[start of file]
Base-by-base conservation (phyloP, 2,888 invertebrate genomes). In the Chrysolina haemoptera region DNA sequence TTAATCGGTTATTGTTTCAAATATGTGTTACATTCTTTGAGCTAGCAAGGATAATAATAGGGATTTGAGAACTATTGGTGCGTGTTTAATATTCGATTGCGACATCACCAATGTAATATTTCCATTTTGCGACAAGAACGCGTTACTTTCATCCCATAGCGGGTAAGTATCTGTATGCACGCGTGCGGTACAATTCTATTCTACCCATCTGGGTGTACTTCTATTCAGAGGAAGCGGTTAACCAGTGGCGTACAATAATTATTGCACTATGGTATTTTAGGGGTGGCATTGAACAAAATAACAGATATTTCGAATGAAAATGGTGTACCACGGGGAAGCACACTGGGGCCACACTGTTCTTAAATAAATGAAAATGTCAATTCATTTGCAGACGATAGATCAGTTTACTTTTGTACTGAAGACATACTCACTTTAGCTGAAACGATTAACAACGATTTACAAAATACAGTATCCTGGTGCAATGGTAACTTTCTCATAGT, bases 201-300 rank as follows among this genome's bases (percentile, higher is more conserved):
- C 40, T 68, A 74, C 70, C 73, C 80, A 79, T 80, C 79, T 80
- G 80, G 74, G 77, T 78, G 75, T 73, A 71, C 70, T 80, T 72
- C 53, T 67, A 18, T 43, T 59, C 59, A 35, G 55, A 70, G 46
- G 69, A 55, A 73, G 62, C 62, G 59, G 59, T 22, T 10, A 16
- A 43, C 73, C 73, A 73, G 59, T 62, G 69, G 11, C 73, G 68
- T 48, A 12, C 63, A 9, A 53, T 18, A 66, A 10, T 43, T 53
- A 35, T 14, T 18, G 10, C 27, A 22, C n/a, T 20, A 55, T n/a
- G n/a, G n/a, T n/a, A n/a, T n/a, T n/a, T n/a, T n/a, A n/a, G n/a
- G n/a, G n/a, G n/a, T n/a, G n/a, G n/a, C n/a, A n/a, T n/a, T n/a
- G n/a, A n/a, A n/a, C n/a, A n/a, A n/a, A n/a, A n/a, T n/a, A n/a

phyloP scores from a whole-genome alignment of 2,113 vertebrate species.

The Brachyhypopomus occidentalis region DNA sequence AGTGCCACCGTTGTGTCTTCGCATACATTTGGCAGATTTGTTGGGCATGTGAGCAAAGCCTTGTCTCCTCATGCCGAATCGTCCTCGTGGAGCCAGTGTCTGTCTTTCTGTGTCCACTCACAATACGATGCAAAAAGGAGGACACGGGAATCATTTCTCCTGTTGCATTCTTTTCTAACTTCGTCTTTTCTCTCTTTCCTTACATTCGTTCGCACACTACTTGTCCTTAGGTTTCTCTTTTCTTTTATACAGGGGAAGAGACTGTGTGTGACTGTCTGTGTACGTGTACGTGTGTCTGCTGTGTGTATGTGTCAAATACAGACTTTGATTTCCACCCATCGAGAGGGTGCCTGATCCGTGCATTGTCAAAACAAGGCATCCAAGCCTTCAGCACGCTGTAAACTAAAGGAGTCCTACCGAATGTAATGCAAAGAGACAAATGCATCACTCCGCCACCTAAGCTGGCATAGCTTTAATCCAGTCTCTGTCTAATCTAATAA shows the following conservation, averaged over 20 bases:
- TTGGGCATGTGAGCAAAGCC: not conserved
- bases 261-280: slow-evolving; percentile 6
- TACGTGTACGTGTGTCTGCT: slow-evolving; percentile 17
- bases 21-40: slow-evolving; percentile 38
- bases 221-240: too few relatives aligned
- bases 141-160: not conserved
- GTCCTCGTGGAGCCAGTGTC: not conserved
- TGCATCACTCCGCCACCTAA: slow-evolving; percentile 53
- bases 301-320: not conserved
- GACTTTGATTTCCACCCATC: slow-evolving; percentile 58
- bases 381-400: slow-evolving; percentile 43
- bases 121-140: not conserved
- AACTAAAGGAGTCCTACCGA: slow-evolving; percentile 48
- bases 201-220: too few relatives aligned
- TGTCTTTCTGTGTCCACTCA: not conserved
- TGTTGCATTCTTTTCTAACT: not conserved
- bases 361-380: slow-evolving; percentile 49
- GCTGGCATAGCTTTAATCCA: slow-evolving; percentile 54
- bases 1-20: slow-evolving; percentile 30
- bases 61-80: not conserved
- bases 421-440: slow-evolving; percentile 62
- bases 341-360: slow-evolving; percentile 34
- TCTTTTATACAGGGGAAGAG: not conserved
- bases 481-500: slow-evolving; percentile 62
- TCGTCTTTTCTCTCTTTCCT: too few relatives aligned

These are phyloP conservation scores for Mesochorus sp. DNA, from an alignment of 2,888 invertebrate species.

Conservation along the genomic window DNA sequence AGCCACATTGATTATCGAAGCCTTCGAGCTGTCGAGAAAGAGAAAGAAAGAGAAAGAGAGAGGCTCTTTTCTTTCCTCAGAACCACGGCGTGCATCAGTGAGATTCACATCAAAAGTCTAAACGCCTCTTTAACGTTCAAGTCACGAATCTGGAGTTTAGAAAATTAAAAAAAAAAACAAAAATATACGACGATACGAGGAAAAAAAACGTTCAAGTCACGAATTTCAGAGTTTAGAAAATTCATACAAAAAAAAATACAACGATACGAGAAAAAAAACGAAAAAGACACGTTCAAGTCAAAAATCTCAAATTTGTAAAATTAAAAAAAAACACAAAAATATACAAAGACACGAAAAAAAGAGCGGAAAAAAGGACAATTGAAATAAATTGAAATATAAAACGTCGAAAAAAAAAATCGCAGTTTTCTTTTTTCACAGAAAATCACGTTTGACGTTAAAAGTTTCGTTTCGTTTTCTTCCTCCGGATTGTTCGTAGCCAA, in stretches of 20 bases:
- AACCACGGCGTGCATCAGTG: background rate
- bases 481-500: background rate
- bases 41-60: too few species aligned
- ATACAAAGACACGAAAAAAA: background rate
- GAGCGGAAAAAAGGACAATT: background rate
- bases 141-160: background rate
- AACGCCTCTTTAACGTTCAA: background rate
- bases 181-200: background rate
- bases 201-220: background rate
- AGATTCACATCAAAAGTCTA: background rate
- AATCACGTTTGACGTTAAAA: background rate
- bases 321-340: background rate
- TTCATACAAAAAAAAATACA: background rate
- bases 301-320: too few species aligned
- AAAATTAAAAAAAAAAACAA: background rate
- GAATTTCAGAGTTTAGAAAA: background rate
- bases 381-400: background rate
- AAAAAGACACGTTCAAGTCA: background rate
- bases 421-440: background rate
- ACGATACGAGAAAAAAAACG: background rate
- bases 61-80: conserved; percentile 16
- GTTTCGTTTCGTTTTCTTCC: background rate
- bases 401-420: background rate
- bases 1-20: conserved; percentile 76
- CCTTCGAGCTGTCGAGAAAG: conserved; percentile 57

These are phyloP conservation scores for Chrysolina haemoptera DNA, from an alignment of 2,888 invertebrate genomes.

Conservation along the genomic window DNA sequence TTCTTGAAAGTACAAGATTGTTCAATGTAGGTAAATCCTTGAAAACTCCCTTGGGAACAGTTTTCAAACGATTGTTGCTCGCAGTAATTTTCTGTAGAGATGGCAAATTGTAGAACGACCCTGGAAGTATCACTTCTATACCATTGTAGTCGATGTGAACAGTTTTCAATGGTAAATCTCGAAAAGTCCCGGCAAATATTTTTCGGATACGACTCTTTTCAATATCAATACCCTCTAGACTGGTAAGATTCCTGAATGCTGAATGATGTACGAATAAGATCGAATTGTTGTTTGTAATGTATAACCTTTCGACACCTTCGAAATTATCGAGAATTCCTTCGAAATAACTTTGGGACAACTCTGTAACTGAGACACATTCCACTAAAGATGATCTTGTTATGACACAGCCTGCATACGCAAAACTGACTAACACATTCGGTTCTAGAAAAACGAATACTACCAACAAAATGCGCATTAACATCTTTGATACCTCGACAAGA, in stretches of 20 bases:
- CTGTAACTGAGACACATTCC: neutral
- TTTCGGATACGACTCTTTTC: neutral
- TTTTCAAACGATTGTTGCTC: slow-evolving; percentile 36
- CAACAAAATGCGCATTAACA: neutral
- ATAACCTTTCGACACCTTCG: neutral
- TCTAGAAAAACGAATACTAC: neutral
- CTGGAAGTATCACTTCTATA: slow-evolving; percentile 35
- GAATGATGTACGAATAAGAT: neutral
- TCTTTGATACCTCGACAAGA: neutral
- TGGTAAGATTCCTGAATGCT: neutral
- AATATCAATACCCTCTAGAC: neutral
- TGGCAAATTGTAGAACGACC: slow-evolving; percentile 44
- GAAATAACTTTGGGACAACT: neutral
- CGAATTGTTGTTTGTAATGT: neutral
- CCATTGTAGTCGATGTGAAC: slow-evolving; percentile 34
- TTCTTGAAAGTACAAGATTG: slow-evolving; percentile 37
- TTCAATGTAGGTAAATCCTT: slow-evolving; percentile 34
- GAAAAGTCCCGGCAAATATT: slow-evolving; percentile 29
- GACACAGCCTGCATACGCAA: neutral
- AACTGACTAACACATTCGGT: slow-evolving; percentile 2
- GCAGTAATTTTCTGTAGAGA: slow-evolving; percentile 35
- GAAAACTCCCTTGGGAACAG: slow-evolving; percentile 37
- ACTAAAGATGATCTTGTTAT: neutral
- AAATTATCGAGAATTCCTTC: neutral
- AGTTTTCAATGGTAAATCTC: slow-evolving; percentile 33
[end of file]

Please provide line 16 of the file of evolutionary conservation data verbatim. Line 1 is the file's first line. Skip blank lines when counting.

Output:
- TACGTGTACGTGTGTCTGCT: slow-evolving; percentile 17